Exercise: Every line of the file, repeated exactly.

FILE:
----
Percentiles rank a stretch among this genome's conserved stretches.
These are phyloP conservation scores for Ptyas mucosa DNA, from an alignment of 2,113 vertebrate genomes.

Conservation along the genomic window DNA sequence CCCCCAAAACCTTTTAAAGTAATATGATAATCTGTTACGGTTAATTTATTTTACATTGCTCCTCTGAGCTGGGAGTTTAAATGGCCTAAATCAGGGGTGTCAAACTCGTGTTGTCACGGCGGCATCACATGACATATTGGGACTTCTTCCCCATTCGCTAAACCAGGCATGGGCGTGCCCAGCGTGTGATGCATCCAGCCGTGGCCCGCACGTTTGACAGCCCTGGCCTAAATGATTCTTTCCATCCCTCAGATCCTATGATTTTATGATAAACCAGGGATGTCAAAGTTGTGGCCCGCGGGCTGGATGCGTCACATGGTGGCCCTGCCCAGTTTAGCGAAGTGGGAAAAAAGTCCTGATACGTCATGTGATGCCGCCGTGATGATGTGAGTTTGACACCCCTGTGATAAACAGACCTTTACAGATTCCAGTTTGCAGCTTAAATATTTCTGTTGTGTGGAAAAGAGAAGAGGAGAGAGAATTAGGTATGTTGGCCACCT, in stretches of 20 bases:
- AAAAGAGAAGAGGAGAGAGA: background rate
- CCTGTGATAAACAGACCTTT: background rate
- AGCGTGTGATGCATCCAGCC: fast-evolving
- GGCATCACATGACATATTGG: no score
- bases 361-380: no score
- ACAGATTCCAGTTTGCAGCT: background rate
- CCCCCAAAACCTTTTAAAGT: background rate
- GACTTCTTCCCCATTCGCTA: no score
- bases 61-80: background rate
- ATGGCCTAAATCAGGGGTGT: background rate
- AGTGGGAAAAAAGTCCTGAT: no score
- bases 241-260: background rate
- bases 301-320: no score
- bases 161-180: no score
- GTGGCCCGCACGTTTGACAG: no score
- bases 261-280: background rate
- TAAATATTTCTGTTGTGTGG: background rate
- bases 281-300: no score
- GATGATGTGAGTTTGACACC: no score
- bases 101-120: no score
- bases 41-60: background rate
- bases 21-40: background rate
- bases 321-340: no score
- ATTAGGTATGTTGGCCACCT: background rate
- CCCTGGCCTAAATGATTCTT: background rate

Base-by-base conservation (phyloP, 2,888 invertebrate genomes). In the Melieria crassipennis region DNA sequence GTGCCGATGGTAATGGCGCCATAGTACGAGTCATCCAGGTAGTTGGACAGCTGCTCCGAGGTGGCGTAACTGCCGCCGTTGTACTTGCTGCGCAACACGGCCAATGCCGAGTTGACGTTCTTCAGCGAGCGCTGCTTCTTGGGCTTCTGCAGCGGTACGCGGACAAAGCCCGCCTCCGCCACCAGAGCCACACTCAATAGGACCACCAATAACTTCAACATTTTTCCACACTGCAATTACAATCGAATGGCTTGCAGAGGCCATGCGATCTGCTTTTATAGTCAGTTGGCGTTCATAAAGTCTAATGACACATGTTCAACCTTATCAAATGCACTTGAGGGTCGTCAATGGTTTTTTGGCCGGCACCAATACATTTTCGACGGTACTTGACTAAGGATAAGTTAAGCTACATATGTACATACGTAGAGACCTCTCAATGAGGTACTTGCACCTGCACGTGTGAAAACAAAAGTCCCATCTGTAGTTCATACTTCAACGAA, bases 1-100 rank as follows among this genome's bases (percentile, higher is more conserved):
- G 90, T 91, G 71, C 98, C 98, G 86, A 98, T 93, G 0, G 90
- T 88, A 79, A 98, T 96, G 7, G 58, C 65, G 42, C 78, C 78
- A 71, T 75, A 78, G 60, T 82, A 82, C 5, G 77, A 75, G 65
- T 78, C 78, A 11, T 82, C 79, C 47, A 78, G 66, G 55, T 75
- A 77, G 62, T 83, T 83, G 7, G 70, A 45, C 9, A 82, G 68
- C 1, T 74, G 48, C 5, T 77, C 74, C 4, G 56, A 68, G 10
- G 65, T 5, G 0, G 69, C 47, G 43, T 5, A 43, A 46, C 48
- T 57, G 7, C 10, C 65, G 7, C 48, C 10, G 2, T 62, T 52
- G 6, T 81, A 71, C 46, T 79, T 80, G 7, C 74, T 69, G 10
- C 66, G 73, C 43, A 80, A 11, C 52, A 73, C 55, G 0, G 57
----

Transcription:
Percentiles rank a stretch among this genome's conserved stretches.
These are phyloP conservation scores for Ptyas mucosa DNA, from an alignment of 2,113 vertebrate genomes.

Conservation along the genomic window DNA sequence CCCCCAAAACCTTTTAAAGTAATATGATAATCTGTTACGGTTAATTTATTTTACATTGCTCCTCTGAGCTGGGAGTTTAAATGGCCTAAATCAGGGGTGTCAAACTCGTGTTGTCACGGCGGCATCACATGACATATTGGGACTTCTTCCCCATTCGCTAAACCAGGCATGGGCGTGCCCAGCGTGTGATGCATCCAGCCGTGGCCCGCACGTTTGACAGCCCTGGCCTAAATGATTCTTTCCATCCCTCAGATCCTATGATTTTATGATAAACCAGGGATGTCAAAGTTGTGGCCCGCGGGCTGGATGCGTCACATGGTGGCCCTGCCCAGTTTAGCGAAGTGGGAAAAAAGTCCTGATACGTCATGTGATGCCGCCGTGATGATGTGAGTTTGACACCCCTGTGATAAACAGACCTTTACAGATTCCAGTTTGCAGCTTAAATATTTCTGTTGTGTGGAAAAGAGAAGAGGAGAGAGAATTAGGTATGTTGGCCACCT, in stretches of 20 bases:
- AAAAGAGAAGAGGAGAGAGA: background rate
- CCTGTGATAAACAGACCTTT: background rate
- AGCGTGTGATGCATCCAGCC: fast-evolving
- GGCATCACATGACATATTGG: no score
- bases 361-380: no score
- ACAGATTCCAGTTTGCAGCT: background rate
- CCCCCAAAACCTTTTAAAGT: background rate
- GACTTCTTCCCCATTCGCTA: no score
- bases 61-80: background rate
- ATGGCCTAAATCAGGGGTGT: background rate
- AGTGGGAAAAAAGTCCTGAT: no score
- bases 241-260: background rate
- bases 301-320: no score
- bases 161-180: no score
- GTGGCCCGCACGTTTGACAG: no score
- bases 261-280: background rate
- TAAATATTTCTGTTGTGTGG: background rate
- bases 281-300: no score
- GATGATGTGAGTTTGACACC: no score
- bases 101-120: no score
- bases 41-60: background rate
- bases 21-40: background rate
- bases 321-340: no score
- ATTAGGTATGTTGGCCACCT: background rate
- CCCTGGCCTAAATGATTCTT: background rate

Base-by-base conservation (phyloP, 2,888 invertebrate genomes). In the Melieria crassipennis region DNA sequence GTGCCGATGGTAATGGCGCCATAGTACGAGTCATCCAGGTAGTTGGACAGCTGCTCCGAGGTGGCGTAACTGCCGCCGTTGTACTTGCTGCGCAACACGGCCAATGCCGAGTTGACGTTCTTCAGCGAGCGCTGCTTCTTGGGCTTCTGCAGCGGTACGCGGACAAAGCCCGCCTCCGCCACCAGAGCCACACTCAATAGGACCACCAATAACTTCAACATTTTTCCACACTGCAATTACAATCGAATGGCTTGCAGAGGCCATGCGATCTGCTTTTATAGTCAGTTGGCGTTCATAAAGTCTAATGACACATGTTCAACCTTATCAAATGCACTTGAGGGTCGTCAATGGTTTTTTGGCCGGCACCAATACATTTTCGACGGTACTTGACTAAGGATAAGTTAAGCTACATATGTACATACGTAGAGACCTCTCAATGAGGTACTTGCACCTGCACGTGTGAAAACAAAAGTCCCATCTGTAGTTCATACTTCAACGAA, bases 1-100 rank as follows among this genome's bases (percentile, higher is more conserved):
- G 90, T 91, G 71, C 98, C 98, G 86, A 98, T 93, G 0, G 90
- T 88, A 79, A 98, T 96, G 7, G 58, C 65, G 42, C 78, C 78
- A 71, T 75, A 78, G 60, T 82, A 82, C 5, G 77, A 75, G 65
- T 78, C 78, A 11, T 82, C 79, C 47, A 78, G 66, G 55, T 75
- A 77, G 62, T 83, T 83, G 7, G 70, A 45, C 9, A 82, G 68
- C 1, T 74, G 48, C 5, T 77, C 74, C 4, G 56, A 68, G 10
- G 65, T 5, G 0, G 69, C 47, G 43, T 5, A 43, A 46, C 48
- T 57, G 7, C 10, C 65, G 7, C 48, C 10, G 2, T 62, T 52
- G 6, T 81, A 71, C 46, T 79, T 80, G 7, C 74, T 69, G 10
- C 66, G 73, C 43, A 80, A 11, C 52, A 73, C 55, G 0, G 57